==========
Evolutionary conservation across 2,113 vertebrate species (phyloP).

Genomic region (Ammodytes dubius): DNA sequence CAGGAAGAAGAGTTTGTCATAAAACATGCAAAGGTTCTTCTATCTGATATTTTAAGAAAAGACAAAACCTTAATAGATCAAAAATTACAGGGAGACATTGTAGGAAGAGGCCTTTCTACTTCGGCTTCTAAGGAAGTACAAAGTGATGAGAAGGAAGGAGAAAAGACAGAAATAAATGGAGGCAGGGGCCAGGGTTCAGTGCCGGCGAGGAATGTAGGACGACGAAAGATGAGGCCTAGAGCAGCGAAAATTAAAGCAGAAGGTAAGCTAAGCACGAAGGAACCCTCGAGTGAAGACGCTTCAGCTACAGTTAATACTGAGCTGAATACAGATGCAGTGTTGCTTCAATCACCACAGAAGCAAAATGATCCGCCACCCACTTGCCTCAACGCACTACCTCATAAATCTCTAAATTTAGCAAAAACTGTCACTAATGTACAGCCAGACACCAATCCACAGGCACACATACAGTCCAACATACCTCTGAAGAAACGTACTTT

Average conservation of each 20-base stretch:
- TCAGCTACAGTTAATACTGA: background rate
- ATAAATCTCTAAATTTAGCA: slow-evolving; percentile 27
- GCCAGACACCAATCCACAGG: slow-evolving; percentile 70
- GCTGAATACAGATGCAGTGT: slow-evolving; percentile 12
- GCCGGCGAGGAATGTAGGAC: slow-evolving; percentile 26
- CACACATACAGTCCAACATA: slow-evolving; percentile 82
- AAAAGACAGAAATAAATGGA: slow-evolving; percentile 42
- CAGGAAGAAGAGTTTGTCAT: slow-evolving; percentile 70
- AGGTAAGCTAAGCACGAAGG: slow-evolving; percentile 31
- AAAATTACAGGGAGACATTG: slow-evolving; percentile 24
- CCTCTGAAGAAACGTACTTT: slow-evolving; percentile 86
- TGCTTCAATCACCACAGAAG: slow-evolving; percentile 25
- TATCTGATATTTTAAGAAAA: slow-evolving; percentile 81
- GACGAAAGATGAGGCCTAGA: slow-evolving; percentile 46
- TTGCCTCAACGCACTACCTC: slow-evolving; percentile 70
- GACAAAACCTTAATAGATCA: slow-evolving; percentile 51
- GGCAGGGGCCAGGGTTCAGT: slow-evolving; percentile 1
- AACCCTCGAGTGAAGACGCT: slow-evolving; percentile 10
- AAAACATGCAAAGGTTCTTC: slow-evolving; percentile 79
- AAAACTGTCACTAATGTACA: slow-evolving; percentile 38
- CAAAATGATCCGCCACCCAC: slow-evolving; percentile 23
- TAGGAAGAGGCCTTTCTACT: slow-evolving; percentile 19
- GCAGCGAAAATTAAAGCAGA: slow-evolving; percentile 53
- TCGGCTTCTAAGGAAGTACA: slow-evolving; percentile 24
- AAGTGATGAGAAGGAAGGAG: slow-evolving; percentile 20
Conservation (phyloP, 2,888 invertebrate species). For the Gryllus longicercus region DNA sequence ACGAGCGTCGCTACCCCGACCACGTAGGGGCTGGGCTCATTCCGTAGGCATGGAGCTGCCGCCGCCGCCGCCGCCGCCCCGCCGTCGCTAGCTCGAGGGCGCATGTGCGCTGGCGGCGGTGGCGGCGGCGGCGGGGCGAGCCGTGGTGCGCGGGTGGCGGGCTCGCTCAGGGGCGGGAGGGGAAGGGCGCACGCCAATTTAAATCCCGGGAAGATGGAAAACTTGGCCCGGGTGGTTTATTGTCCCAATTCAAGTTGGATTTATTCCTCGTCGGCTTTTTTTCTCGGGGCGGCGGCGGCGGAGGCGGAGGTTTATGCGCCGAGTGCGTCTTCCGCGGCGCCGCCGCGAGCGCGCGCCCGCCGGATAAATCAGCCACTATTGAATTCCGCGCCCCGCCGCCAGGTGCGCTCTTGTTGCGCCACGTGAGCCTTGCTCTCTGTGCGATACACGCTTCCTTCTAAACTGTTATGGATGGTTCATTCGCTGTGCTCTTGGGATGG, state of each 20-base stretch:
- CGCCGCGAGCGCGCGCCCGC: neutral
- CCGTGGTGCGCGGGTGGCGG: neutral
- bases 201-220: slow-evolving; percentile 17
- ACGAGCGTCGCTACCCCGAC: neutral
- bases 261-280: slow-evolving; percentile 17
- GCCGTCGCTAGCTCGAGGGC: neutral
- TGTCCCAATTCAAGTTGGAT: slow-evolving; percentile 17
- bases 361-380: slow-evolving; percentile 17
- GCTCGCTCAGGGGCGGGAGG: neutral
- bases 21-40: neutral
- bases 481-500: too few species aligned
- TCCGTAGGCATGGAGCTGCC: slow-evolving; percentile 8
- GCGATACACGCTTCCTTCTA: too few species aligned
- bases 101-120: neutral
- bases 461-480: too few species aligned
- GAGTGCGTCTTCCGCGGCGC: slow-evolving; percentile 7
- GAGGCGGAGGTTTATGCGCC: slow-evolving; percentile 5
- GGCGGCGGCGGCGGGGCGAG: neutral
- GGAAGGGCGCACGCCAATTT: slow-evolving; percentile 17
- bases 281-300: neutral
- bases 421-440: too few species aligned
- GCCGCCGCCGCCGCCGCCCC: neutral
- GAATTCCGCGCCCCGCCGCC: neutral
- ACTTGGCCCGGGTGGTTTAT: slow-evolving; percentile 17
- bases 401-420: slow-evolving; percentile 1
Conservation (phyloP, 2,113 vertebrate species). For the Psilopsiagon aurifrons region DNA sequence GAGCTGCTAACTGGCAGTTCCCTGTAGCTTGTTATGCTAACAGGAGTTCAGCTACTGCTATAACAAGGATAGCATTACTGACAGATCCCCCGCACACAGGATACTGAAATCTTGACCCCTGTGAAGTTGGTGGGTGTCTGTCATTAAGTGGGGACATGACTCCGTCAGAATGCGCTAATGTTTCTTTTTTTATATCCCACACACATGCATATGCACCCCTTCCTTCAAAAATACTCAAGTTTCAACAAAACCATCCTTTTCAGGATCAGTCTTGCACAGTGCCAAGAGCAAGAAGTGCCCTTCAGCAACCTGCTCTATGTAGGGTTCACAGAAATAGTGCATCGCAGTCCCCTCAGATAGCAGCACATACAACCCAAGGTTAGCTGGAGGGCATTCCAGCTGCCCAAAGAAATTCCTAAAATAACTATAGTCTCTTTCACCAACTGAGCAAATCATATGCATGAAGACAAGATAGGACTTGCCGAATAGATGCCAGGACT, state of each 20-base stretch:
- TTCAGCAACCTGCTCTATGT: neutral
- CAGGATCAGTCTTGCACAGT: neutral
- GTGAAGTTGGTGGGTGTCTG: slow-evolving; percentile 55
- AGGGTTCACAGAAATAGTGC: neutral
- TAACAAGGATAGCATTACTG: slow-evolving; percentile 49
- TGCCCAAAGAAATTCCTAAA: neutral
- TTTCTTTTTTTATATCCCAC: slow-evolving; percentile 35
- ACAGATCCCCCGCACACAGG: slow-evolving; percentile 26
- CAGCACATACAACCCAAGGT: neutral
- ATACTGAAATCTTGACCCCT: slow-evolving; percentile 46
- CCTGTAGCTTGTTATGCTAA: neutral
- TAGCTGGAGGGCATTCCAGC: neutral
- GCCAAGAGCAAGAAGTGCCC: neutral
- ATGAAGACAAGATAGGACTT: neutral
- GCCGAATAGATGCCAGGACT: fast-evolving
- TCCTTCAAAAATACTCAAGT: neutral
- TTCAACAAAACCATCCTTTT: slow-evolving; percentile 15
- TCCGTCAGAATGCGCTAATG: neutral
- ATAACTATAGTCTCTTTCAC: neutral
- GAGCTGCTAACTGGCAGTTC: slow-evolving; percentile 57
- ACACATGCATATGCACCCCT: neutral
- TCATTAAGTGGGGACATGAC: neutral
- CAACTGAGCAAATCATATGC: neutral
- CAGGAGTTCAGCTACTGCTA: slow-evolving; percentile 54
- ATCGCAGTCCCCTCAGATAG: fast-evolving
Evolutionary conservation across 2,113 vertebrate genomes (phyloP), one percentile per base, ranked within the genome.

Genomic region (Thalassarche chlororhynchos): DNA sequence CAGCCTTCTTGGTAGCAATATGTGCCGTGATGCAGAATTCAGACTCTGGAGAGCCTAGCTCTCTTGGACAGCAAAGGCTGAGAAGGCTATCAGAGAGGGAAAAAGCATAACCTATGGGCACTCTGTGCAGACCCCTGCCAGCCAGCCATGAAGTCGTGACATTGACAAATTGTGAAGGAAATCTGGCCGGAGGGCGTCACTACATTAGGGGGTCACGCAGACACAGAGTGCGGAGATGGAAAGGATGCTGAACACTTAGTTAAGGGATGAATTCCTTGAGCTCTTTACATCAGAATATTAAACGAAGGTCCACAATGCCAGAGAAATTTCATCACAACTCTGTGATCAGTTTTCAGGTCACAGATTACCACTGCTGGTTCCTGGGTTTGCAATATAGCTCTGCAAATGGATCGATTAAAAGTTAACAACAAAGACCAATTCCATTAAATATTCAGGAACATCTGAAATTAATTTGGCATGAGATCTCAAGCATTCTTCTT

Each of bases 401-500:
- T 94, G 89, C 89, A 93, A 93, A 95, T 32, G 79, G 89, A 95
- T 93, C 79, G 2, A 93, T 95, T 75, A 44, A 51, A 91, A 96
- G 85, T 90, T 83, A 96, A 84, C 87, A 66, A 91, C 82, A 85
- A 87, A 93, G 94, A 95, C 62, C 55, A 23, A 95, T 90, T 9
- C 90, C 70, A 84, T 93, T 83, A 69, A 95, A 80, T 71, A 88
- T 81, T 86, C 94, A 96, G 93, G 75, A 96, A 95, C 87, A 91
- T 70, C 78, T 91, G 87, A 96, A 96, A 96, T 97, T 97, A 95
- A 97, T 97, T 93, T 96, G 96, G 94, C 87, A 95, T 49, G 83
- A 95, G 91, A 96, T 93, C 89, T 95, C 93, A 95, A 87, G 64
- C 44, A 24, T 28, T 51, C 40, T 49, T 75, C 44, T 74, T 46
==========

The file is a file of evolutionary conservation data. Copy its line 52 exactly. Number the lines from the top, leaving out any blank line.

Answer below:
- GAATTCCGCGCCCCGCCGCC: neutral